Test Market Goes Metro
Growth in metro networking testers is expected to be "moderate" over the next five years, says Jessy Cavazos, research analyst at the firm, who authored the report. It will nonetheless top 40 percent in that time. The firm estimates it will grow from $565.8 million in 2002 to a forecast $836.4 million by 2009, making it a boon for suppliers who've been desperate to keep business going.
Testers designed for metro networking applications comprise between 40 percent and 50 percent of new revenue for telecom testers in general, Cavazos estimates.
The majority of testers in the segment are used for installation and maintenance (I&M) of metro networks, with research and development applications and manufacturing making up the rest of the market -- a trend that will continue for the foreseeable future, the firm says.
Gearmakers are "highly focused" on putting gigabit Ethernet, next-gen SONET, and CWDM capabilities into their testers, she says. Indeed, the vendors who've managed success in the test space despite the downturn, including the likes of Agilent Technologies Inc. (NYSE: A), Ixia (Nasdaq: XXIA), and Spirent Communications, have made metro functionality a top priority, she maintains.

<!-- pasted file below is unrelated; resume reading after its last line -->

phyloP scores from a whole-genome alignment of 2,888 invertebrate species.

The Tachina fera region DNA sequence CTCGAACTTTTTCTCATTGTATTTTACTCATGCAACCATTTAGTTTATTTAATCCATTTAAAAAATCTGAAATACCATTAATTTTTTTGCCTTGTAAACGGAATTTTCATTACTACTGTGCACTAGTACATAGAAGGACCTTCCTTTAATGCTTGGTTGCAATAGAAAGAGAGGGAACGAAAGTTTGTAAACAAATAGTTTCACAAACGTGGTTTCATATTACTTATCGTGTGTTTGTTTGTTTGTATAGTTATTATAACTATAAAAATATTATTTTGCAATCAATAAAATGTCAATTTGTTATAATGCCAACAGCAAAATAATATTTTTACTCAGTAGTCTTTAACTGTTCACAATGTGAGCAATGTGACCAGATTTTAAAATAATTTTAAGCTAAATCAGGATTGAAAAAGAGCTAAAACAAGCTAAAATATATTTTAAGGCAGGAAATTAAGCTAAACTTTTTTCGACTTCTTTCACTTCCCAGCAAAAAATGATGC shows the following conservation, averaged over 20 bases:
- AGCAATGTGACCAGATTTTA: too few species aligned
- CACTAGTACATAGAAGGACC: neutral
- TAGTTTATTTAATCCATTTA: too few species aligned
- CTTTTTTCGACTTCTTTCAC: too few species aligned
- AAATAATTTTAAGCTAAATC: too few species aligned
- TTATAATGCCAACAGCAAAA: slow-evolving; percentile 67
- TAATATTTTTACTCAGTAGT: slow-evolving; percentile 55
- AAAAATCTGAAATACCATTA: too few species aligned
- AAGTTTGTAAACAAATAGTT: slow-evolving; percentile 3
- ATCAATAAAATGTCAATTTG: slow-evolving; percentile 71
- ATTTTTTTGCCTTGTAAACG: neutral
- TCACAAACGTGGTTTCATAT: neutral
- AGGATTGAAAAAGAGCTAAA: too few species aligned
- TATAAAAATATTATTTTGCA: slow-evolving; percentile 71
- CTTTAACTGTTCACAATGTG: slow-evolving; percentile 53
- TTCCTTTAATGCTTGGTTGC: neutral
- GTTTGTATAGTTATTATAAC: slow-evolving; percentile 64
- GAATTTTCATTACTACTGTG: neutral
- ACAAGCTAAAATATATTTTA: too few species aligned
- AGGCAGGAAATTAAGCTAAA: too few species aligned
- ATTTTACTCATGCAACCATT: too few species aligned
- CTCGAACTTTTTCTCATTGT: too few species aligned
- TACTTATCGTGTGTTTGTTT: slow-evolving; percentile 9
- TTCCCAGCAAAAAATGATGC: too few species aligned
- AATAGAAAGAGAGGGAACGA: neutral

Support of Ethernet metro technology is especially key. "Ethernet is the biggest trend we see," Cavazos asserts. Vendor support of metro Ethernet could be instrumental in determining the outcome of the ongoing shakeout in the tester market, which has its share of companies facing economic challenges (see Acterna Default Points to Testing Times and Digital Lightwave Avoids Eviction).
— Mary Jander, Senior Editor, Light Reading